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Helping Athletes with Eating Disorders


An estimated 30% to 60% of female athletes struggle with food, as do 10% to 33% of male athletes. Many of these athletes believe they are not “sick enough” to seek treatment. Others are too ashamed to ask for help. And some believe getting treatment will hinder them from reaching athletic goals.


They fear:

1) they will gain weight, and any added weight will impair their performance.

2) they will not be able to participate in training or competitions during treatment, hence will lose status with their team; and

3) they might displease their coaches and teammates.


But the questions they want to ponder are:


  • What do you think your future will look like with the eating disorder?

  • Are you satisfied with your current quality of life?


At the October 2022 Food and Nutrition Expo and Conference of the Academy of Nutrition and Dietetics (the nation’s largest group of nutrition professionals), sports nutritionist Page Love MS RD CSSD (nutrifitga.com) of Atlanta and psychologist Ron Thompson PhD of Bloomington IN (rthomps2@att.net) addressed the topic of Athletes with Eating Disorders. They shared insights from their years of professional experience. This article passes along some of their words of wisdom and offers insights into why some athletes struggle with food, body image, and weight issues. and hopefully will nudge athletes’ friends, family, and loved ones to encourage these athletes to seek help.

• When dieting goes awry and eating disorders take hold, relationships and quality of life suffer, to say nothing of longevity as an athlete. Athletes with eating disorders (ED) can easily believe they have more reasons to keep the eating disorder than they do to give it up. Eating disorders can distract from difficult emotions; offer a source of power and control; give a sense of security; provide an excuse for anything and everything; sustain an identity; offer a way to be angry, self-abusive, special, rebellious, and competitive inside and outside of sport.

• Given many athletes with EDs are in denial of the seriousness of this mental health disease, Dr. Thompson has asked his clients, “Do you realize that people with your disorder sometimes die?” Indeed, athletes can—and have—died from eating disorders, often via suicide. Looking from the inside out, an athlete’s life can feel very stress-filled, despite the athlete appearing happy, bubbly, and “just fine” on the outside.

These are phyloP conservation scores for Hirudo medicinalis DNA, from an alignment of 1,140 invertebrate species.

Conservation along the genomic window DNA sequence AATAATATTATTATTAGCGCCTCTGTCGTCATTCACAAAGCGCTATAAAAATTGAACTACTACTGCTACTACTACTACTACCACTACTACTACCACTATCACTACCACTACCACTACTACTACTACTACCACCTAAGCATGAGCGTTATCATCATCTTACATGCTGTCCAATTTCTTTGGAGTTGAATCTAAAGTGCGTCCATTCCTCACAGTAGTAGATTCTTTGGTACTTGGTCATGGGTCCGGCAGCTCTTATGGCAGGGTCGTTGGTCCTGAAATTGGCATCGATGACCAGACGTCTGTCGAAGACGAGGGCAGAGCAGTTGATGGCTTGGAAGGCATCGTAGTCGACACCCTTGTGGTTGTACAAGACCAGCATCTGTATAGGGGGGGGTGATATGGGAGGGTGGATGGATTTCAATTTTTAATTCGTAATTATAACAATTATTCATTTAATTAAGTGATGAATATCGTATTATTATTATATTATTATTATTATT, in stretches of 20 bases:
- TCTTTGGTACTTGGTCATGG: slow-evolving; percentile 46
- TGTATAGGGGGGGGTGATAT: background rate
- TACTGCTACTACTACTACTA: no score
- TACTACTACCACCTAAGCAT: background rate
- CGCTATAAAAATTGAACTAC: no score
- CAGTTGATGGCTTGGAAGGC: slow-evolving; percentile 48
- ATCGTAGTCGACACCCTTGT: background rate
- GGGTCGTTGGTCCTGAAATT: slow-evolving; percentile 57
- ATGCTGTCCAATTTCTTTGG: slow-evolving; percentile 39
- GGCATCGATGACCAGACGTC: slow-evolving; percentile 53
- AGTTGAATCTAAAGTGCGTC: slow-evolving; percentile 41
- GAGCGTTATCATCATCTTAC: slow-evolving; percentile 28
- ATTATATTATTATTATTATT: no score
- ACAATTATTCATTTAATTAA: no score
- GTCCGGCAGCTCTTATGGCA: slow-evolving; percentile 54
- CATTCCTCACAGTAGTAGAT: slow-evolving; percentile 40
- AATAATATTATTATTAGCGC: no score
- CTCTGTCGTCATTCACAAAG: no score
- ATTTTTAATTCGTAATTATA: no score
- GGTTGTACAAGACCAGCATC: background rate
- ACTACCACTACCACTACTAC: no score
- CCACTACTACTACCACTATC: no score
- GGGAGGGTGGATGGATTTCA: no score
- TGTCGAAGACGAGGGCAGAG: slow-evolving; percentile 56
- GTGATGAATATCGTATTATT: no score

• Ideally, food should be one of life’s pleasures, as well as an enjoyable source of energizing fuel that enhances performance. If you stop eating at mealtimes just because you think you should, or because your allotted portion of food is all gone (but you are still hungry), you might want to ask yourself a few probing questions:

-What are your food rules and nutrition beliefs that restrict your food choices and portions?


For example, do you forbid yourself to eat second helpings?

-What percent of your time do you spend thinking about food and weight?

Thinking about food includes shopping for food, preparing food for yourself and others, reading cookbooks or other food- and diet-related publications, binge-eating, purging, and thinking about how much you ate at your last meal. When the answer is “I spend way too much time thinking about food; it dominates my thoughts”, you likely have a problematic relationship with food and are living in a state of hunger. That’s no fun, and also limits your ability to fully recover after a hard workout, heal the micro-injuries that occur during hard workouts, and perform optimally. “Normal eaters” think about food as they appropriately get hungry before a meal or snack.